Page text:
Always and forever we are told to seek the truth in all matters. But there is rarely a reason given for this. If the reason for seeking the truth is to live in harmony with reality, to navigate reality, fine. But it may be argued that what people really want is happiness, even if that means floating on a carpet above reality. What would be the value of living in harmony with reality if doing so made one miserable? It would have to be asserted that living in harmony with reality is more important than happiness. But one could go a step further: Authenticity--the need to be true to oneself--is a deeper layer of living in harmony with reality. In this case, the true self can be found only in the true reality. I not only navigate reality, I navigate myself to arrive at reality.
Let us assume that this navigation of true reality via the true self is superior to happiness. "Happiness" is rooted in the root "hap," as in "happenstance." So the basic premise of happiness is that it is the result of chance. Joy, on the other hand, is attained or given as a boon. Joy has a deeper level of satisfaction and stability than happiness. There is a recognition in joy of having either arrived at a desired outcome (and usually a deserved outcome) or of being loved. This recognition is absent in happiness.
But does joy derive from truth? I will say there is a type of joy which can only derive from having arrived at the truth of a matter. For example, if I pursue a relationship, and I discover that the other person loves me--if that is the truth of the matter, I may, and probably will, feel great joy. This is my treasure hidden in a field, which I have bought with my life. The truth of this love has met a great need. The recognition of this validation is redemptive, and redemption is miles beyond happiness. It lies in the realization of a hope which can only be incorporated into my life by an objective need being met--objective, because it makes me objectively a better person, more useful to myself and to others. But more than that, it means I matter deeply to someone else.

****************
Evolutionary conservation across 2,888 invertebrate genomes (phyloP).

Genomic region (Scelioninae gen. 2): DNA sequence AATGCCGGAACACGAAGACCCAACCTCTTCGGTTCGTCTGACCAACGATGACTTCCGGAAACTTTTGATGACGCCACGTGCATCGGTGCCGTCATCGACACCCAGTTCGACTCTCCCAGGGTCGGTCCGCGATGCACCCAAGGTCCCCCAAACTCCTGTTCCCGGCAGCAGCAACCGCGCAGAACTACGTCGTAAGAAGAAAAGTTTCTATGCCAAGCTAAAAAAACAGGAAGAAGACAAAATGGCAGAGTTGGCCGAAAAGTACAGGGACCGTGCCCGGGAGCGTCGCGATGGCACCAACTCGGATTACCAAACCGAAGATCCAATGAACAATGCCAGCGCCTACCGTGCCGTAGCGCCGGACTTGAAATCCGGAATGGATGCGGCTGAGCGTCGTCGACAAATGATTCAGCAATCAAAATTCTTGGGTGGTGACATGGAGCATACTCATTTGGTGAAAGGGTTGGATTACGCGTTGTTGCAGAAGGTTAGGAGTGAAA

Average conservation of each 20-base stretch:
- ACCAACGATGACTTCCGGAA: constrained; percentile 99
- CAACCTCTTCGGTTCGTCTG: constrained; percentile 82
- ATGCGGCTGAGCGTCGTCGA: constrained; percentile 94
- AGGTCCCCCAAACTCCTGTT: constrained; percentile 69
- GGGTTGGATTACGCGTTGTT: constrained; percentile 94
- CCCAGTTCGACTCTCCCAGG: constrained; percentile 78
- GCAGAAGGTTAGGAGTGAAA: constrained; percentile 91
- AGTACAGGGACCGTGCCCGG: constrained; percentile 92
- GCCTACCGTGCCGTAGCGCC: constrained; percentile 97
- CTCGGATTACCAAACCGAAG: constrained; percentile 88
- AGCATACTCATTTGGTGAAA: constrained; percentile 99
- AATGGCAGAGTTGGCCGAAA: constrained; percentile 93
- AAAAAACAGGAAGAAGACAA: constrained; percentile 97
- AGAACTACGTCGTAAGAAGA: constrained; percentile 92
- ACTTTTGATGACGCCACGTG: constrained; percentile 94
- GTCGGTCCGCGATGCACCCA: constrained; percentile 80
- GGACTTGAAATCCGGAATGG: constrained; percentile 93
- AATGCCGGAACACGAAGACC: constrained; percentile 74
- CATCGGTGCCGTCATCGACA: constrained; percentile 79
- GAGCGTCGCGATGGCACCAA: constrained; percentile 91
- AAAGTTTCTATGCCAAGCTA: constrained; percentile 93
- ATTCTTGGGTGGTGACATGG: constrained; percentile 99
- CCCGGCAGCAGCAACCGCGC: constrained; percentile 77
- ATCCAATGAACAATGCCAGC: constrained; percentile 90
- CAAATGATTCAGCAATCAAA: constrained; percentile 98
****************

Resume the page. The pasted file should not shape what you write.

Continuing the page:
Here is a problem we all have. It is a good problem, let's assume. If I hold a belief system, say Christianity, and I discover that Jesus is not the Messiah, I will naturally be troubled. I will immediately try to reverse this realization by buttressing my faith with some arguments that might reinforce my old belief that Jesus is the Messiah. But why would this trouble me? Can't I simply choose what I believe? I cannot. As a human being I am automatically inclined to believe the truth. This is why so many religious people have a hard time retaining their faith. But this is an absolutely amazing faculty! We are all, or almost all as far as I know, troubled when we face evidence that contradicts what we believe. This means that we all, or almost all, intrinsically care deeply about the truth. But why? What sort of evolutionary advantage does believing the truth hold?
In the case of navigating a hunter-gatherer life, believing something false about the world could quickly mean death. We have carried this concern for truthfulness into everything. It even covers metaphysics. As we grow in our knowledge we grow in our concern. In fact, knowledge without concern is useless. We can only know in proportion to how much concern we possess.
In the case of we humans as hunter-gatherers, we have all made the mistake of living. There is, in fact, a lion in the bush very close to us. To the theist the lion is God. To the atheist the lion is nothingness. We have all made the mistake too late of neglecting to acknowledge that we will return to whatever we came from. The only difference between metaphysics and bush hunting is that we can be eaten alive and refuse to acknowledge it.